The first case of U.S. mad cow disease in six years has been discovered in a dairy cow in central California, though regulators say U.S. trade should not be impacted. 

The U.S. Agricultural Dept. confirmed the case of bovine spongiform encephalopathy (BSE), which marks the fourth discovery in the U.S.

The animal’s carcass is being held under State authority at a rendering facility in California, where it will be destroyed.

While live-cattle futures plunged Tuesday afternoon on initial reports of the discovery, the USDA said U.S. trade should not be impacted.  The agency, which found the case as part of its “targeted surveillance system,” said the cow was never presented for slaughter for human consumption and therefore presented no risk.

The meat “at no time presented a risk to the food supply or human health,” according to a statement released by USDA chief veterinary officer John Clifford. Despite being a dairy cow, he said milk does not transmit BSE.

It also in no way affects the United States’ status by the World Organization for Animal Health as a “controlled risk” country for mad cow disease and should therefore not affect U.S. trade, he said. 

Last year, U.S. beef exports climbed 50% to $2.04 billion, but they are still far from the $3.8 billion in overseas shipments from before the disease was first discovered in the U.S. The first case was discovered in December 2003 in Washington State. Two other cases popped up in 2005 and 2006.

Live-cattle futures on the Chicago Mercantile Exchange closed down by 3 cents, or their one-day limit for price movements, after initial reports of the mad cow discovery surfaced. Shares of fast-food chains McDonald's (MCD), Wendy’s (WEN) and Sonic (SONC) all ticked lower late Tuesday.

The U.S. has longstanding safeguards to protect humans and animals against mad cow disease, including so-called specific risk materials, which are parts identified in animals that are most likely to contain the BSE agent if it is present in the animal.

The Agriculture Dept. bans all nonambulatory cattle, or those that are too sick or weak to stand on their own, from being slaughtered and entering the human food chain. It also has a ban on ruminant feed, which helps stop the spread of the disease in the cattle herd.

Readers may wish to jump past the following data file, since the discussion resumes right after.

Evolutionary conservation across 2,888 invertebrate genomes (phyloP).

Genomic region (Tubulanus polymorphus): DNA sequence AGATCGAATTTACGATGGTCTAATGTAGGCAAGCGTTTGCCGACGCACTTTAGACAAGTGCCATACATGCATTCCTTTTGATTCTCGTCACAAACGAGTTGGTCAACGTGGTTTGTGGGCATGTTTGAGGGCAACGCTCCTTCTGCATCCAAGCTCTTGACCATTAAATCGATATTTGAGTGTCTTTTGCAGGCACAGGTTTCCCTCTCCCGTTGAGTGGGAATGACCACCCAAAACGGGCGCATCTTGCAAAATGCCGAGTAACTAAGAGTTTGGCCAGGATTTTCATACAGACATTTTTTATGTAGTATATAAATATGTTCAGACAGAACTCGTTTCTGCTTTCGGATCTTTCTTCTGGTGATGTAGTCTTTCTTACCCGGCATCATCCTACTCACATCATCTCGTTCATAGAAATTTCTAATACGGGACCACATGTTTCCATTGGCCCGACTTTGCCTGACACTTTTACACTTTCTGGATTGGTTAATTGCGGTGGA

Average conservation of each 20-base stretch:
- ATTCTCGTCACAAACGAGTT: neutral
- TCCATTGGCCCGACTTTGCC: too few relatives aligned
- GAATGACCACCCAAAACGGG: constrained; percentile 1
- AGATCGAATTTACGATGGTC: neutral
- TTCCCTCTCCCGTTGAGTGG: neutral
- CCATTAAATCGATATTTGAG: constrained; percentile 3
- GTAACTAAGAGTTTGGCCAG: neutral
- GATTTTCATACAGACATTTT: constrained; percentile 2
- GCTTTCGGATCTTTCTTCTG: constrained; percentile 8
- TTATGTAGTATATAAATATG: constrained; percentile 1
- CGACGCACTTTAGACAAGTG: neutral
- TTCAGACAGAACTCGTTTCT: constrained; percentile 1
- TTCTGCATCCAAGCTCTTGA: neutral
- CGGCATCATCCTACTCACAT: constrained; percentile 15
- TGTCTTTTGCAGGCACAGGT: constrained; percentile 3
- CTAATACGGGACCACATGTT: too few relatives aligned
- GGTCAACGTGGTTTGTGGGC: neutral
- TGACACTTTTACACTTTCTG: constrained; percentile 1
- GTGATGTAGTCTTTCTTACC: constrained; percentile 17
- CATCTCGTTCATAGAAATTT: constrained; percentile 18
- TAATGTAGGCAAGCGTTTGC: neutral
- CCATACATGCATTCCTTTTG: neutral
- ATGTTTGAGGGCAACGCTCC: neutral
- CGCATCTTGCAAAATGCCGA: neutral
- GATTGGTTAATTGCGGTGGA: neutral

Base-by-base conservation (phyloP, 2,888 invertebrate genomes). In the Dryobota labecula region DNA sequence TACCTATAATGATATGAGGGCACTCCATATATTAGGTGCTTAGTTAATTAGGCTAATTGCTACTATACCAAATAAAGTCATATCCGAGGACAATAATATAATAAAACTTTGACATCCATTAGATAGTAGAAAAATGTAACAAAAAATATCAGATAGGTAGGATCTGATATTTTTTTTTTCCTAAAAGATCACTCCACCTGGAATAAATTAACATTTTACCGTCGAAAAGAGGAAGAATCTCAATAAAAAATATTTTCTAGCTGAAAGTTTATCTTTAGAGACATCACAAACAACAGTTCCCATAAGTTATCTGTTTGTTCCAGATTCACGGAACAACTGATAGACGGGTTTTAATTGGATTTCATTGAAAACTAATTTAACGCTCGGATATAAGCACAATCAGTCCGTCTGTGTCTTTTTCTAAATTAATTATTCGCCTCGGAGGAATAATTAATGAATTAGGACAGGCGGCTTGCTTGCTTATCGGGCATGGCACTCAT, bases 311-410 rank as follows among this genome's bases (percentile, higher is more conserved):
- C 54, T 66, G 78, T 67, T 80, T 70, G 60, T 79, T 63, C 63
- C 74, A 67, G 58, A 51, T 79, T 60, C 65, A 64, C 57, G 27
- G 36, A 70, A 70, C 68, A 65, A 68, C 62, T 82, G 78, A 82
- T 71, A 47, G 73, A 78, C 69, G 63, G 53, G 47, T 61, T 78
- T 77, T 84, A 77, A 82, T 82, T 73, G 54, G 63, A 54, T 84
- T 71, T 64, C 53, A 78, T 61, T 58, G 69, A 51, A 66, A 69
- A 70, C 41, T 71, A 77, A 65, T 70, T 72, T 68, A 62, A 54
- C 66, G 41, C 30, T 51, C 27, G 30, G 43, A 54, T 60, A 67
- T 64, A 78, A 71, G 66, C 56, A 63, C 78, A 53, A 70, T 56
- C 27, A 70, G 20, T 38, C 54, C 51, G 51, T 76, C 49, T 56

"Evidence shows that our systems and safeguards to prevent BSE are working, as are similar actions taken by countries around the world,” Clifford said.

In 2011, there were 29 worldwide cases of mad cow disease, a dramatic year-over-year decline and a 99% drop since the peak in 1992 of 37,311 cases.

Samples from the central California cow were tested at USDA’s National Veterinary Services Laboratories in Ames, Iowa. Results found that the cow was positive for atypical BSE, a very rare form of the disease not generally associated with an animal consuming infected feed.

The USDA said it is sharing the results with international animal health reference labs in Canada and England, which have official World Animal Health reference labs with extensive experience diagnosing this rarer string of the disease.  

The agency will also conduct a detailed investigation in conjunction with California animal and public health officials and the U.S. Food and Drug Administration.  

"BSE is a progressive neurological disease among cattle that is always fatal,” Clifford said.

He noted that affected animals may display nervousness or aggression, abnormal posture, difficulty in coordination, decreased milk production, or loss of body weight despite continued appetite.

Clifford said the USDA remains confident in the health of the national herd and the safety of beef and dairy products.

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